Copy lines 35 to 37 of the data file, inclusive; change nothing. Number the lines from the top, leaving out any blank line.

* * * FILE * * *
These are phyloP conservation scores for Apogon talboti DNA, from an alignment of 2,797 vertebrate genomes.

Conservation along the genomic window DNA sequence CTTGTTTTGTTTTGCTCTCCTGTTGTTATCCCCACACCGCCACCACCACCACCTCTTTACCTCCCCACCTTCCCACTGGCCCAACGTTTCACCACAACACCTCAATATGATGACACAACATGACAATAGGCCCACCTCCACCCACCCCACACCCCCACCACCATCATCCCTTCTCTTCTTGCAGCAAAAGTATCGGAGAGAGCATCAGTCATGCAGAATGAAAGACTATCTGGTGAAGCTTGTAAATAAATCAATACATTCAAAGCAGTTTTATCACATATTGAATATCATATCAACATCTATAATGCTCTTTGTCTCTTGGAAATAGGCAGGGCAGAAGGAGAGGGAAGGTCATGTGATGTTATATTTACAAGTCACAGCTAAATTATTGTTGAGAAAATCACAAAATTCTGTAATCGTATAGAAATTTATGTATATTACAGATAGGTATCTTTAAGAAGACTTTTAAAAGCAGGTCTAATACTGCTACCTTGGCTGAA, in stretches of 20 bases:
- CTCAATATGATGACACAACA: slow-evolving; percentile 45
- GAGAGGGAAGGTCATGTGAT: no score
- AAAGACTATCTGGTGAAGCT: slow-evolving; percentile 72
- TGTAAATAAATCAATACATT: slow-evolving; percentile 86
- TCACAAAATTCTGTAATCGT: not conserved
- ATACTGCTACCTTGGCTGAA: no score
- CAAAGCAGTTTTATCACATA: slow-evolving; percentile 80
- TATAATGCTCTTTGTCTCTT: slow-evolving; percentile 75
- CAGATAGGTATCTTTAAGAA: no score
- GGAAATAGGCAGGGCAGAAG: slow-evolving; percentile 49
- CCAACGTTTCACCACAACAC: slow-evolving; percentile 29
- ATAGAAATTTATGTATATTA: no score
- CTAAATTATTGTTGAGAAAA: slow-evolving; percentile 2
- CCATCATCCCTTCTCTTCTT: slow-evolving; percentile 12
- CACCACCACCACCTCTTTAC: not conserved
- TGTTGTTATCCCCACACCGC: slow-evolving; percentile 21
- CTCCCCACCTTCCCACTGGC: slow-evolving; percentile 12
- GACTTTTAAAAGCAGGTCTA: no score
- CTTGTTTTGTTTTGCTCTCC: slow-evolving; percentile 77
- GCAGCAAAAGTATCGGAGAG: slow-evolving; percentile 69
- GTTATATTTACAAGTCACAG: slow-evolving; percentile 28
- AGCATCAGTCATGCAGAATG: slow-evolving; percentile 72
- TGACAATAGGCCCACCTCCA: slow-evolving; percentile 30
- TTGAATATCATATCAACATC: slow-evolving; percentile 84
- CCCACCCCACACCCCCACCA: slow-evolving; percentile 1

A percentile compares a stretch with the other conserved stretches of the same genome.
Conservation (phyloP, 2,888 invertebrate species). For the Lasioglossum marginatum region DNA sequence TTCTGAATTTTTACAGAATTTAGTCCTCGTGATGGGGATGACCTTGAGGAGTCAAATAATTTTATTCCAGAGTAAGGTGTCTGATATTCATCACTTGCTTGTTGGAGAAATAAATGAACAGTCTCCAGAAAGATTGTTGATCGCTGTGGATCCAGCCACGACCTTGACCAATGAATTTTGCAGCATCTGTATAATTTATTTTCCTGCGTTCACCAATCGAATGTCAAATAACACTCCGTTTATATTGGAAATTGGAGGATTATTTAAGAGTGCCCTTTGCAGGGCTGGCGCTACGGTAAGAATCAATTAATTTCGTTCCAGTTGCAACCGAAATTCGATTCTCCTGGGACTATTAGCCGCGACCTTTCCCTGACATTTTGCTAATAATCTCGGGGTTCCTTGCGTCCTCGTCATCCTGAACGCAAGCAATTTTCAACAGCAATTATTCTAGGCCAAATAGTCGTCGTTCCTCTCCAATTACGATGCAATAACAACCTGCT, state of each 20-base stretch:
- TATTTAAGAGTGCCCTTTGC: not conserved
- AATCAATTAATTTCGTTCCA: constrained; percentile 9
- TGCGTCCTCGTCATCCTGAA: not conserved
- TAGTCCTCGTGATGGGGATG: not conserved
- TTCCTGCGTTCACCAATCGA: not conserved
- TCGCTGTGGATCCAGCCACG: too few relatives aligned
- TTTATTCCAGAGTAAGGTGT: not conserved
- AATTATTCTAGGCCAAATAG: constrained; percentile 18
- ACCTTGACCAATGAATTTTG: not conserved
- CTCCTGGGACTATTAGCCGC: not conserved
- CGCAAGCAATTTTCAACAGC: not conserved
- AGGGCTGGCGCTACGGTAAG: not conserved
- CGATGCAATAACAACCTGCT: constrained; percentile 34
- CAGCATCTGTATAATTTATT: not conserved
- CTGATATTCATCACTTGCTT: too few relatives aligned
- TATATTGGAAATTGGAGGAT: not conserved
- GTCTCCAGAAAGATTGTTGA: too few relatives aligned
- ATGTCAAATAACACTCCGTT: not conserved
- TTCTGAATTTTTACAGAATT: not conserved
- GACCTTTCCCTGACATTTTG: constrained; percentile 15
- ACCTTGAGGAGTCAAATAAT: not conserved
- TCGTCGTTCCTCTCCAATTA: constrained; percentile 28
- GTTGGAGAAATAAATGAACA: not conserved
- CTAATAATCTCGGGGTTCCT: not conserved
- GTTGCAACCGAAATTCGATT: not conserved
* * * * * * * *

- TCGCTGTGGATCCAGCCACG: too few relatives aligned
- TTTATTCCAGAGTAAGGTGT: not conserved
- AATTATTCTAGGCCAAATAG: constrained; percentile 18